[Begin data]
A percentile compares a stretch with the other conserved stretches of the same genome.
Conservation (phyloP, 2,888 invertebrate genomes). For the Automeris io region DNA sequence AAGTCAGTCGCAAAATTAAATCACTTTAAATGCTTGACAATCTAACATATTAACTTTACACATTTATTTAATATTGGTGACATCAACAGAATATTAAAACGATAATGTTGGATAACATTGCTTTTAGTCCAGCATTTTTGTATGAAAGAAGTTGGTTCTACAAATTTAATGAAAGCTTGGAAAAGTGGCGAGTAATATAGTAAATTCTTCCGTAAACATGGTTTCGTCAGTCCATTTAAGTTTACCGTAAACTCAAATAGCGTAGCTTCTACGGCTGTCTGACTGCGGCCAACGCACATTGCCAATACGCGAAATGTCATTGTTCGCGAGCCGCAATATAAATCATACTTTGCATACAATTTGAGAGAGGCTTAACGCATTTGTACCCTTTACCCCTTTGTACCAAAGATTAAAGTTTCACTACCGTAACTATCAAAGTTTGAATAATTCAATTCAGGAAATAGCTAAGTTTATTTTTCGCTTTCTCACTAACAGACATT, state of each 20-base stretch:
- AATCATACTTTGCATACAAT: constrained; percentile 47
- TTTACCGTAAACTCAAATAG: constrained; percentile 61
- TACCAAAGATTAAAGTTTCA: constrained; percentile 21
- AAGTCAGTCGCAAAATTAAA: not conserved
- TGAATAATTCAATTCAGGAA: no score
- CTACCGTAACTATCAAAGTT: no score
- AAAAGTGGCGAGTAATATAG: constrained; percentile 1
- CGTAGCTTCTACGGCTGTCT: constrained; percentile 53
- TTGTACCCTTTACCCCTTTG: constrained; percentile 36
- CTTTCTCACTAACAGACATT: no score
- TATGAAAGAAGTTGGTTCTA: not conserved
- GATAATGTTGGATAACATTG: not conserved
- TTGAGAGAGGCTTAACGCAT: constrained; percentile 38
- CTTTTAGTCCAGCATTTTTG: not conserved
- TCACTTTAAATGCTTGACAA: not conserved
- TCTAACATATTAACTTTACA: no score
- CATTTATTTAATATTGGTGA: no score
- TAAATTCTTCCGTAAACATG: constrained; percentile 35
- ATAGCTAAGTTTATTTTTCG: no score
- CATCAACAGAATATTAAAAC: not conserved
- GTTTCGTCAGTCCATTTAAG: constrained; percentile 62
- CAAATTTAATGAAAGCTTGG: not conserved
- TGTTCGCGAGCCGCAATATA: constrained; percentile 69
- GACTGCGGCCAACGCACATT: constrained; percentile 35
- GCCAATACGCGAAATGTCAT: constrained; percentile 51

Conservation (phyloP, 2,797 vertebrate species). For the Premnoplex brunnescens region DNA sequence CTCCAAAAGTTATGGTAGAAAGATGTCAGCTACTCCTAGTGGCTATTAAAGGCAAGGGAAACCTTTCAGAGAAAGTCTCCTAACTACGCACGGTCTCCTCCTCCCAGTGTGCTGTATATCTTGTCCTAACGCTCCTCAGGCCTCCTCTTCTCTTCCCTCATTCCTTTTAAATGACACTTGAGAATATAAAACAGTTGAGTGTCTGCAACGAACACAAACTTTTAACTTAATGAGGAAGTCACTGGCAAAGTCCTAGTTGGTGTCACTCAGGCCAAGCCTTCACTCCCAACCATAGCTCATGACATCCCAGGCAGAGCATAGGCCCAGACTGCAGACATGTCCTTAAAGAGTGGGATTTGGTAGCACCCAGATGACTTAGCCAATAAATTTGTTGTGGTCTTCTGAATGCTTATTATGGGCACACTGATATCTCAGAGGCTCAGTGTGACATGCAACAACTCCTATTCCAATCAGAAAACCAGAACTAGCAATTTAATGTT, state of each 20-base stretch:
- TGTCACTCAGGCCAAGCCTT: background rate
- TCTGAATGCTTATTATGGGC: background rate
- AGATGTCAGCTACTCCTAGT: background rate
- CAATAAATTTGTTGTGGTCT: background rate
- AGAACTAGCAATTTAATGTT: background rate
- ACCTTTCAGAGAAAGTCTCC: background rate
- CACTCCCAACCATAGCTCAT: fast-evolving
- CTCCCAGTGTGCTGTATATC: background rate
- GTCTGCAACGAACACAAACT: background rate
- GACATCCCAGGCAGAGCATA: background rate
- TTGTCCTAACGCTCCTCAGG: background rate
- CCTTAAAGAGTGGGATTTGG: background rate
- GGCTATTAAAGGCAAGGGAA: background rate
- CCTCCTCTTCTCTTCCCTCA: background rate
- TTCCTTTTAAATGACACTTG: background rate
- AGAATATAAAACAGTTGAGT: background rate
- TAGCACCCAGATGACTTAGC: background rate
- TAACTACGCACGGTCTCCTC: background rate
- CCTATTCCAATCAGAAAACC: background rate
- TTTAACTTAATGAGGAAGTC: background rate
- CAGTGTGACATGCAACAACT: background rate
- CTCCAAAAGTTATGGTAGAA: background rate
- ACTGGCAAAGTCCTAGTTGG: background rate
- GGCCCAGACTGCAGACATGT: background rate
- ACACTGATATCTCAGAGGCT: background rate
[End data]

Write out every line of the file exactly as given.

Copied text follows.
A percentile compares a stretch with the other conserved stretches of the same genome.
Conservation (phyloP, 2,888 invertebrate genomes). For the Automeris io region DNA sequence AAGTCAGTCGCAAAATTAAATCACTTTAAATGCTTGACAATCTAACATATTAACTTTACACATTTATTTAATATTGGTGACATCAACAGAATATTAAAACGATAATGTTGGATAACATTGCTTTTAGTCCAGCATTTTTGTATGAAAGAAGTTGGTTCTACAAATTTAATGAAAGCTTGGAAAAGTGGCGAGTAATATAGTAAATTCTTCCGTAAACATGGTTTCGTCAGTCCATTTAAGTTTACCGTAAACTCAAATAGCGTAGCTTCTACGGCTGTCTGACTGCGGCCAACGCACATTGCCAATACGCGAAATGTCATTGTTCGCGAGCCGCAATATAAATCATACTTTGCATACAATTTGAGAGAGGCTTAACGCATTTGTACCCTTTACCCCTTTGTACCAAAGATTAAAGTTTCACTACCGTAACTATCAAAGTTTGAATAATTCAATTCAGGAAATAGCTAAGTTTATTTTTCGCTTTCTCACTAACAGACATT, state of each 20-base stretch:
- AATCATACTTTGCATACAAT: constrained; percentile 47
- TTTACCGTAAACTCAAATAG: constrained; percentile 61
- TACCAAAGATTAAAGTTTCA: constrained; percentile 21
- AAGTCAGTCGCAAAATTAAA: not conserved
- TGAATAATTCAATTCAGGAA: no score
- CTACCGTAACTATCAAAGTT: no score
- AAAAGTGGCGAGTAATATAG: constrained; percentile 1
- CGTAGCTTCTACGGCTGTCT: constrained; percentile 53
- TTGTACCCTTTACCCCTTTG: constrained; percentile 36
- CTTTCTCACTAACAGACATT: no score
- TATGAAAGAAGTTGGTTCTA: not conserved
- GATAATGTTGGATAACATTG: not conserved
- TTGAGAGAGGCTTAACGCAT: constrained; percentile 38
- CTTTTAGTCCAGCATTTTTG: not conserved
- TCACTTTAAATGCTTGACAA: not conserved
- TCTAACATATTAACTTTACA: no score
- CATTTATTTAATATTGGTGA: no score
- TAAATTCTTCCGTAAACATG: constrained; percentile 35
- ATAGCTAAGTTTATTTTTCG: no score
- CATCAACAGAATATTAAAAC: not conserved
- GTTTCGTCAGTCCATTTAAG: constrained; percentile 62
- CAAATTTAATGAAAGCTTGG: not conserved
- TGTTCGCGAGCCGCAATATA: constrained; percentile 69
- GACTGCGGCCAACGCACATT: constrained; percentile 35
- GCCAATACGCGAAATGTCAT: constrained; percentile 51

Conservation (phyloP, 2,797 vertebrate species). For the Premnoplex brunnescens region DNA sequence CTCCAAAAGTTATGGTAGAAAGATGTCAGCTACTCCTAGTGGCTATTAAAGGCAAGGGAAACCTTTCAGAGAAAGTCTCCTAACTACGCACGGTCTCCTCCTCCCAGTGTGCTGTATATCTTGTCCTAACGCTCCTCAGGCCTCCTCTTCTCTTCCCTCATTCCTTTTAAATGACACTTGAGAATATAAAACAGTTGAGTGTCTGCAACGAACACAAACTTTTAACTTAATGAGGAAGTCACTGGCAAAGTCCTAGTTGGTGTCACTCAGGCCAAGCCTTCACTCCCAACCATAGCTCATGACATCCCAGGCAGAGCATAGGCCCAGACTGCAGACATGTCCTTAAAGAGTGGGATTTGGTAGCACCCAGATGACTTAGCCAATAAATTTGTTGTGGTCTTCTGAATGCTTATTATGGGCACACTGATATCTCAGAGGCTCAGTGTGACATGCAACAACTCCTATTCCAATCAGAAAACCAGAACTAGCAATTTAATGTT, state of each 20-base stretch:
- TGTCACTCAGGCCAAGCCTT: background rate
- TCTGAATGCTTATTATGGGC: background rate
- AGATGTCAGCTACTCCTAGT: background rate
- CAATAAATTTGTTGTGGTCT: background rate
- AGAACTAGCAATTTAATGTT: background rate
- ACCTTTCAGAGAAAGTCTCC: background rate
- CACTCCCAACCATAGCTCAT: fast-evolving
- CTCCCAGTGTGCTGTATATC: background rate
- GTCTGCAACGAACACAAACT: background rate
- GACATCCCAGGCAGAGCATA: background rate
- TTGTCCTAACGCTCCTCAGG: background rate
- CCTTAAAGAGTGGGATTTGG: background rate
- GGCTATTAAAGGCAAGGGAA: background rate
- CCTCCTCTTCTCTTCCCTCA: background rate
- TTCCTTTTAAATGACACTTG: background rate
- AGAATATAAAACAGTTGAGT: background rate
- TAGCACCCAGATGACTTAGC: background rate
- TAACTACGCACGGTCTCCTC: background rate
- CCTATTCCAATCAGAAAACC: background rate
- TTTAACTTAATGAGGAAGTC: background rate
- CAGTGTGACATGCAACAACT: background rate
- CTCCAAAAGTTATGGTAGAA: background rate
- ACTGGCAAAGTCCTAGTTGG: background rate
- GGCCCAGACTGCAGACATGT: background rate
- ACACTGATATCTCAGAGGCT: background rate